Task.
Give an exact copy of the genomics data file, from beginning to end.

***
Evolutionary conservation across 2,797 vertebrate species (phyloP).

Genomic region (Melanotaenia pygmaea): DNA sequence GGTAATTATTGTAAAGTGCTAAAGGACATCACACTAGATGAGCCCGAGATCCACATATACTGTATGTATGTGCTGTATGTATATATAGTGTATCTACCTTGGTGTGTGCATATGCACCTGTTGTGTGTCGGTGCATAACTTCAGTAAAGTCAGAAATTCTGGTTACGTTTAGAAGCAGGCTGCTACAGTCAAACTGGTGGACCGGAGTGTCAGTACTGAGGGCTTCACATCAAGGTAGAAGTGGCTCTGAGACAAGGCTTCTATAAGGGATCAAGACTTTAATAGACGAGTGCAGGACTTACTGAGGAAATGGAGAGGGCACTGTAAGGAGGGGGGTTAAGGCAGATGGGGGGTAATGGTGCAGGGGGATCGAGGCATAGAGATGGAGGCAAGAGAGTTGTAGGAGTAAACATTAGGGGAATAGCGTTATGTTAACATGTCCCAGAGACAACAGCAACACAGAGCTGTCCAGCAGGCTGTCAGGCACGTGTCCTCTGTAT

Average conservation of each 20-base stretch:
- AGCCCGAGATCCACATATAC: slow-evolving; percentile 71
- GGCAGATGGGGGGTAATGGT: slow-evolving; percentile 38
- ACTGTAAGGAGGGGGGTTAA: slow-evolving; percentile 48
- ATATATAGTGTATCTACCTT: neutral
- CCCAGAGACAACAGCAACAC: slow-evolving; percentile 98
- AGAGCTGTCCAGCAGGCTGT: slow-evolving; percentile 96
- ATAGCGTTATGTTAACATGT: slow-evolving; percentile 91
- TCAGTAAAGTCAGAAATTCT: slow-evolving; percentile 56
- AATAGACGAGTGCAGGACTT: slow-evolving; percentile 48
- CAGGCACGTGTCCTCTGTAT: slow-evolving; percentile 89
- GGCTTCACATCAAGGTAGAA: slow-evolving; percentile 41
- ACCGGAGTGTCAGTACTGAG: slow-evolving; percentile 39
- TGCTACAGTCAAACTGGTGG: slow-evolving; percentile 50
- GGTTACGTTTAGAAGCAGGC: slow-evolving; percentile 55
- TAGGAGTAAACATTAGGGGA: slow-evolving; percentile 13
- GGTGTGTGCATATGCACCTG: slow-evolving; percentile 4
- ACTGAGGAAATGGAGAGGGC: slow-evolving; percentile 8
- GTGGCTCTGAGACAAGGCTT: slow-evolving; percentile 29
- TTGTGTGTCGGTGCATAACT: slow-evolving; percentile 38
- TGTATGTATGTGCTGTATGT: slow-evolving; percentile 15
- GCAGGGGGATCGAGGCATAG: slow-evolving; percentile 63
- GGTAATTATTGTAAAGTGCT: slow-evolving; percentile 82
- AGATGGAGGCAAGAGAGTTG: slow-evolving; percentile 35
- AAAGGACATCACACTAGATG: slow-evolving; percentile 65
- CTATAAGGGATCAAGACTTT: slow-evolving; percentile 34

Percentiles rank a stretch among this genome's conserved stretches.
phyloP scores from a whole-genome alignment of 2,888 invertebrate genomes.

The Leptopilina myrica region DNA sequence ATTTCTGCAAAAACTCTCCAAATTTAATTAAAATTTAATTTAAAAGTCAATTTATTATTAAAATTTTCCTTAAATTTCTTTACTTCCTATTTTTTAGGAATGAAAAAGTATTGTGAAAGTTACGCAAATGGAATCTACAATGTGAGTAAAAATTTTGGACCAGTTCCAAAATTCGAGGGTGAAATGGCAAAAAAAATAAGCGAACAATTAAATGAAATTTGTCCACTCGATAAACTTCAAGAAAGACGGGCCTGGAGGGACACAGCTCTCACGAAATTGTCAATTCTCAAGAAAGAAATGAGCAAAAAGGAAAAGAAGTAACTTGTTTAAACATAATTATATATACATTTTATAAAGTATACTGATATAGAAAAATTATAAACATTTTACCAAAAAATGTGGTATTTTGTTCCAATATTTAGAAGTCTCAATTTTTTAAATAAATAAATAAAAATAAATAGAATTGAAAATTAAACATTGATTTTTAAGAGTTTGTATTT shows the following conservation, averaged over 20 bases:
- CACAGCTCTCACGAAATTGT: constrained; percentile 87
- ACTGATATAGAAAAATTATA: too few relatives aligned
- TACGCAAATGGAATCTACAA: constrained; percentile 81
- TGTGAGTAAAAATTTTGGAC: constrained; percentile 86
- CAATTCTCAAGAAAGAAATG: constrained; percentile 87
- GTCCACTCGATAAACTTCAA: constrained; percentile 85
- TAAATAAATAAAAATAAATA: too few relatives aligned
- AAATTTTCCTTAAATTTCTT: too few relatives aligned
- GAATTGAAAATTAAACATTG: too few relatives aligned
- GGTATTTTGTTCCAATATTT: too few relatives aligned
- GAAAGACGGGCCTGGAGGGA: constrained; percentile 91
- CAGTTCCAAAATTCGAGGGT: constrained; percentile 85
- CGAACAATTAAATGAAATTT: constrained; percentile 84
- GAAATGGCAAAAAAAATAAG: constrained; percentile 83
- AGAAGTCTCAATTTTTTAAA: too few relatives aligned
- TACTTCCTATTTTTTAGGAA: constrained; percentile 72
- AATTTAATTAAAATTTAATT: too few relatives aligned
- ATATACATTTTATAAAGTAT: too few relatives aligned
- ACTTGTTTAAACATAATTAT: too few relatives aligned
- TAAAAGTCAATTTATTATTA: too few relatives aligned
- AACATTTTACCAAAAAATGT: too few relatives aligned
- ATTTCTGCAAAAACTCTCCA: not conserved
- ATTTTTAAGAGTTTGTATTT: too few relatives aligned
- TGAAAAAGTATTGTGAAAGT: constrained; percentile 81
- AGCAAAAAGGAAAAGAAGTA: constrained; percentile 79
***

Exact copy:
Evolutionary conservation across 2,797 vertebrate species (phyloP).

Genomic region (Melanotaenia pygmaea): DNA sequence GGTAATTATTGTAAAGTGCTAAAGGACATCACACTAGATGAGCCCGAGATCCACATATACTGTATGTATGTGCTGTATGTATATATAGTGTATCTACCTTGGTGTGTGCATATGCACCTGTTGTGTGTCGGTGCATAACTTCAGTAAAGTCAGAAATTCTGGTTACGTTTAGAAGCAGGCTGCTACAGTCAAACTGGTGGACCGGAGTGTCAGTACTGAGGGCTTCACATCAAGGTAGAAGTGGCTCTGAGACAAGGCTTCTATAAGGGATCAAGACTTTAATAGACGAGTGCAGGACTTACTGAGGAAATGGAGAGGGCACTGTAAGGAGGGGGGTTAAGGCAGATGGGGGGTAATGGTGCAGGGGGATCGAGGCATAGAGATGGAGGCAAGAGAGTTGTAGGAGTAAACATTAGGGGAATAGCGTTATGTTAACATGTCCCAGAGACAACAGCAACACAGAGCTGTCCAGCAGGCTGTCAGGCACGTGTCCTCTGTAT

Average conservation of each 20-base stretch:
- AGCCCGAGATCCACATATAC: slow-evolving; percentile 71
- GGCAGATGGGGGGTAATGGT: slow-evolving; percentile 38
- ACTGTAAGGAGGGGGGTTAA: slow-evolving; percentile 48
- ATATATAGTGTATCTACCTT: neutral
- CCCAGAGACAACAGCAACAC: slow-evolving; percentile 98
- AGAGCTGTCCAGCAGGCTGT: slow-evolving; percentile 96
- ATAGCGTTATGTTAACATGT: slow-evolving; percentile 91
- TCAGTAAAGTCAGAAATTCT: slow-evolving; percentile 56
- AATAGACGAGTGCAGGACTT: slow-evolving; percentile 48
- CAGGCACGTGTCCTCTGTAT: slow-evolving; percentile 89
- GGCTTCACATCAAGGTAGAA: slow-evolving; percentile 41
- ACCGGAGTGTCAGTACTGAG: slow-evolving; percentile 39
- TGCTACAGTCAAACTGGTGG: slow-evolving; percentile 50
- GGTTACGTTTAGAAGCAGGC: slow-evolving; percentile 55
- TAGGAGTAAACATTAGGGGA: slow-evolving; percentile 13
- GGTGTGTGCATATGCACCTG: slow-evolving; percentile 4
- ACTGAGGAAATGGAGAGGGC: slow-evolving; percentile 8
- GTGGCTCTGAGACAAGGCTT: slow-evolving; percentile 29
- TTGTGTGTCGGTGCATAACT: slow-evolving; percentile 38
- TGTATGTATGTGCTGTATGT: slow-evolving; percentile 15
- GCAGGGGGATCGAGGCATAG: slow-evolving; percentile 63
- GGTAATTATTGTAAAGTGCT: slow-evolving; percentile 82
- AGATGGAGGCAAGAGAGTTG: slow-evolving; percentile 35
- AAAGGACATCACACTAGATG: slow-evolving; percentile 65
- CTATAAGGGATCAAGACTTT: slow-evolving; percentile 34

Percentiles rank a stretch among this genome's conserved stretches.
phyloP scores from a whole-genome alignment of 2,888 invertebrate genomes.

The Leptopilina myrica region DNA sequence ATTTCTGCAAAAACTCTCCAAATTTAATTAAAATTTAATTTAAAAGTCAATTTATTATTAAAATTTTCCTTAAATTTCTTTACTTCCTATTTTTTAGGAATGAAAAAGTATTGTGAAAGTTACGCAAATGGAATCTACAATGTGAGTAAAAATTTTGGACCAGTTCCAAAATTCGAGGGTGAAATGGCAAAAAAAATAAGCGAACAATTAAATGAAATTTGTCCACTCGATAAACTTCAAGAAAGACGGGCCTGGAGGGACACAGCTCTCACGAAATTGTCAATTCTCAAGAAAGAAATGAGCAAAAAGGAAAAGAAGTAACTTGTTTAAACATAATTATATATACATTTTATAAAGTATACTGATATAGAAAAATTATAAACATTTTACCAAAAAATGTGGTATTTTGTTCCAATATTTAGAAGTCTCAATTTTTTAAATAAATAAATAAAAATAAATAGAATTGAAAATTAAACATTGATTTTTAAGAGTTTGTATTT shows the following conservation, averaged over 20 bases:
- CACAGCTCTCACGAAATTGT: constrained; percentile 87
- ACTGATATAGAAAAATTATA: too few relatives aligned
- TACGCAAATGGAATCTACAA: constrained; percentile 81
- TGTGAGTAAAAATTTTGGAC: constrained; percentile 86
- CAATTCTCAAGAAAGAAATG: constrained; percentile 87
- GTCCACTCGATAAACTTCAA: constrained; percentile 85
- TAAATAAATAAAAATAAATA: too few relatives aligned
- AAATTTTCCTTAAATTTCTT: too few relatives aligned
- GAATTGAAAATTAAACATTG: too few relatives aligned
- GGTATTTTGTTCCAATATTT: too few relatives aligned
- GAAAGACGGGCCTGGAGGGA: constrained; percentile 91
- CAGTTCCAAAATTCGAGGGT: constrained; percentile 85
- CGAACAATTAAATGAAATTT: constrained; percentile 84
- GAAATGGCAAAAAAAATAAG: constrained; percentile 83
- AGAAGTCTCAATTTTTTAAA: too few relatives aligned
- TACTTCCTATTTTTTAGGAA: constrained; percentile 72
- AATTTAATTAAAATTTAATT: too few relatives aligned
- ATATACATTTTATAAAGTAT: too few relatives aligned
- ACTTGTTTAAACATAATTAT: too few relatives aligned
- TAAAAGTCAATTTATTATTA: too few relatives aligned
- AACATTTTACCAAAAAATGT: too few relatives aligned
- ATTTCTGCAAAAACTCTCCA: not conserved
- ATTTTTAAGAGTTTGTATTT: too few relatives aligned
- TGAAAAAGTATTGTGAAAGT: constrained; percentile 81
- AGCAAAAAGGAAAAGAAGTA: constrained; percentile 79